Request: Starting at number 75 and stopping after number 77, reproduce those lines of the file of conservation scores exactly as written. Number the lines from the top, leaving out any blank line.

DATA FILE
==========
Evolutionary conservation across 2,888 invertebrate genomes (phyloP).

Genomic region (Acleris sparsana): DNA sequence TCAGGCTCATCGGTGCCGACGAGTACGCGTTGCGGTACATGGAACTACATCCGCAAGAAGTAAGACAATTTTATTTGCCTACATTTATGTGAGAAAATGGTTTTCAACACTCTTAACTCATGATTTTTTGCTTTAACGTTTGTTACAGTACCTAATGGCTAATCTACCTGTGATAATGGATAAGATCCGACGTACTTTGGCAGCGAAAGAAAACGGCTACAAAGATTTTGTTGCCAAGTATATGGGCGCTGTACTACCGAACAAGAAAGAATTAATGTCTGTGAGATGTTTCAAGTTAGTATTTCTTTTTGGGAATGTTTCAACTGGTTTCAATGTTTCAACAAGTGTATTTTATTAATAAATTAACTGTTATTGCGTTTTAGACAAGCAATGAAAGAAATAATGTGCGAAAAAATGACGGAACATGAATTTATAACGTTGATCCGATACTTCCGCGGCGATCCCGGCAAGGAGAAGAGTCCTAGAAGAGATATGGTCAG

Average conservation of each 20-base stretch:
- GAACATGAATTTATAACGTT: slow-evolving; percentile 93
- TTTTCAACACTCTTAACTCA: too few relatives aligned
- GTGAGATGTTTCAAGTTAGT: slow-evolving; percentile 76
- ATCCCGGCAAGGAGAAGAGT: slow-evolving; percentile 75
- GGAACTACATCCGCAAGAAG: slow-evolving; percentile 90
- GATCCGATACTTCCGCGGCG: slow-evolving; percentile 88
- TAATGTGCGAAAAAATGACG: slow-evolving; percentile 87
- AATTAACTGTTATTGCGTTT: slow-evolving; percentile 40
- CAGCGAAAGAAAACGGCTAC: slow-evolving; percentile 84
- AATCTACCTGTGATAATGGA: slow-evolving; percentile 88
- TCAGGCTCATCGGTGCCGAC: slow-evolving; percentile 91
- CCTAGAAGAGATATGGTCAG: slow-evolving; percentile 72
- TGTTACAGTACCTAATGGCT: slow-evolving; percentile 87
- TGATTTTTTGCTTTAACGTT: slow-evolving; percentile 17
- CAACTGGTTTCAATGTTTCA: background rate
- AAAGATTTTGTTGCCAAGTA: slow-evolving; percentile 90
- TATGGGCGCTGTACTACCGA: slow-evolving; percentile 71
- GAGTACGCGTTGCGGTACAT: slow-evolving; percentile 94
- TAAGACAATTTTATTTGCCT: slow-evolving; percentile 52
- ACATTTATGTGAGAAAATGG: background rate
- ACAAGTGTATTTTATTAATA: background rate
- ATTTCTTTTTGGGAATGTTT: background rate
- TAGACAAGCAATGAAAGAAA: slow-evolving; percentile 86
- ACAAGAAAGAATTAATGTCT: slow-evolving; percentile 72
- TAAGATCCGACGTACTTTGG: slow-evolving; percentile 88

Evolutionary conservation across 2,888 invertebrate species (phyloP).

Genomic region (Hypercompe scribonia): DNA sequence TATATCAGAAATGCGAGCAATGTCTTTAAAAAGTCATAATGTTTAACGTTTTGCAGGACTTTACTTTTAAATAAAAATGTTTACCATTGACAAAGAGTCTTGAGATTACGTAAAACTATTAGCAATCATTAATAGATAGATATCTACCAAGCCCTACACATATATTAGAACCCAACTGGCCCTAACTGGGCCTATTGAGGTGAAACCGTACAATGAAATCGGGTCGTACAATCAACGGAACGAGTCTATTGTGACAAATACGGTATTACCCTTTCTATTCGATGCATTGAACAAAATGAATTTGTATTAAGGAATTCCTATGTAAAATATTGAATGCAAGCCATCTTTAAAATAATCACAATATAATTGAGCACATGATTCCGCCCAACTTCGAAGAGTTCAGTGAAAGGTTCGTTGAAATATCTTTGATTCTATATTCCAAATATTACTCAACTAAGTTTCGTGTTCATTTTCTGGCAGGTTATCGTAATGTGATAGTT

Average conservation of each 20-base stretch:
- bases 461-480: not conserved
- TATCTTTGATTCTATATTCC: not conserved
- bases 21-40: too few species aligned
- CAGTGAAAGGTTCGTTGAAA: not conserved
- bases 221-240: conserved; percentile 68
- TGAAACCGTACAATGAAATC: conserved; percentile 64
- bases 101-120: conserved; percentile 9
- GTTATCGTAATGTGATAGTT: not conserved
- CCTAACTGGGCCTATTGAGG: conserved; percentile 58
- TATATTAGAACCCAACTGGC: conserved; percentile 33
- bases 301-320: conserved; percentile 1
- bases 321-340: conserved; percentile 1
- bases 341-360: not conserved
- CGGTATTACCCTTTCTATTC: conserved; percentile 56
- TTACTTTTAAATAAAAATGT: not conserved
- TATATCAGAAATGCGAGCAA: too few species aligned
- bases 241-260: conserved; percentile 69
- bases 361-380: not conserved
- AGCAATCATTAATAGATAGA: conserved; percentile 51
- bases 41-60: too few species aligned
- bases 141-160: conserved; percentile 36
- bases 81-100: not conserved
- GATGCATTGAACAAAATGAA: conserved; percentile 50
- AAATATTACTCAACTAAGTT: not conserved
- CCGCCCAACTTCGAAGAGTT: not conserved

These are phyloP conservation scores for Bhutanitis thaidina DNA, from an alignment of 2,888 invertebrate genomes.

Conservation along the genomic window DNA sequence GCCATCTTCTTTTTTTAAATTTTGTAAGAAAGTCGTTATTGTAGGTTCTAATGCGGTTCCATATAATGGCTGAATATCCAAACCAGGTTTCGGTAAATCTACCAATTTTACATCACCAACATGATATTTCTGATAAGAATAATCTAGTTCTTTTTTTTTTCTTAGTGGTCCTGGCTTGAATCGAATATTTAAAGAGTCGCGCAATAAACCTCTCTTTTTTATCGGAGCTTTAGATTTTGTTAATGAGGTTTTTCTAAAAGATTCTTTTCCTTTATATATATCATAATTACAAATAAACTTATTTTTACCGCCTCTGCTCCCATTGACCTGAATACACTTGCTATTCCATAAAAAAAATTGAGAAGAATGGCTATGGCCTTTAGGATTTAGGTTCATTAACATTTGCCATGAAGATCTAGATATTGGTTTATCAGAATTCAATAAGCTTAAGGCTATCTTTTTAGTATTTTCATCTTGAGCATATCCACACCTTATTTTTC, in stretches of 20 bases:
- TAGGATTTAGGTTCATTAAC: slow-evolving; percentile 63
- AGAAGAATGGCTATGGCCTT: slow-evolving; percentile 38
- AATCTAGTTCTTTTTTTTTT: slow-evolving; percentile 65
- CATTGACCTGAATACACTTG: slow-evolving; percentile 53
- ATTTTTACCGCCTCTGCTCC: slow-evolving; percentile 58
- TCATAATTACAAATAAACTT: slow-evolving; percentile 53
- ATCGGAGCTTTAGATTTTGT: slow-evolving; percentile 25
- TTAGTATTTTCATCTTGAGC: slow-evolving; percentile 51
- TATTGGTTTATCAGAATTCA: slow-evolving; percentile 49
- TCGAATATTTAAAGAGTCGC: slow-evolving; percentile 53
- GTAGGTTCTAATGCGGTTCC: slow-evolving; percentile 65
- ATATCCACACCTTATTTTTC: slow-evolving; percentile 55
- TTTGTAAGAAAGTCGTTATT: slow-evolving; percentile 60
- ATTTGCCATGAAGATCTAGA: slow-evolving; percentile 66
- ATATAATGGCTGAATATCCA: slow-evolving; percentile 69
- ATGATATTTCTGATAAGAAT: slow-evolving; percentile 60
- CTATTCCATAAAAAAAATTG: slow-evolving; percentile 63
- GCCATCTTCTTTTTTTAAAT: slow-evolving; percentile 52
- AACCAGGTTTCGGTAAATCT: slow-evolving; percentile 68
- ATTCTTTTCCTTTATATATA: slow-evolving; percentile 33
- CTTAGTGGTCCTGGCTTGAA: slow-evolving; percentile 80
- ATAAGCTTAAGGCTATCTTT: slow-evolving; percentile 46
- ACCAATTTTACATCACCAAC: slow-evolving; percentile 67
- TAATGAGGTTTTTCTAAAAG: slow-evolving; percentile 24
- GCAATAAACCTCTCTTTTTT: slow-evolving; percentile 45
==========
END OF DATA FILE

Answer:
- CTATTCCATAAAAAAAATTG: slow-evolving; percentile 63
- GCCATCTTCTTTTTTTAAAT: slow-evolving; percentile 52
- AACCAGGTTTCGGTAAATCT: slow-evolving; percentile 68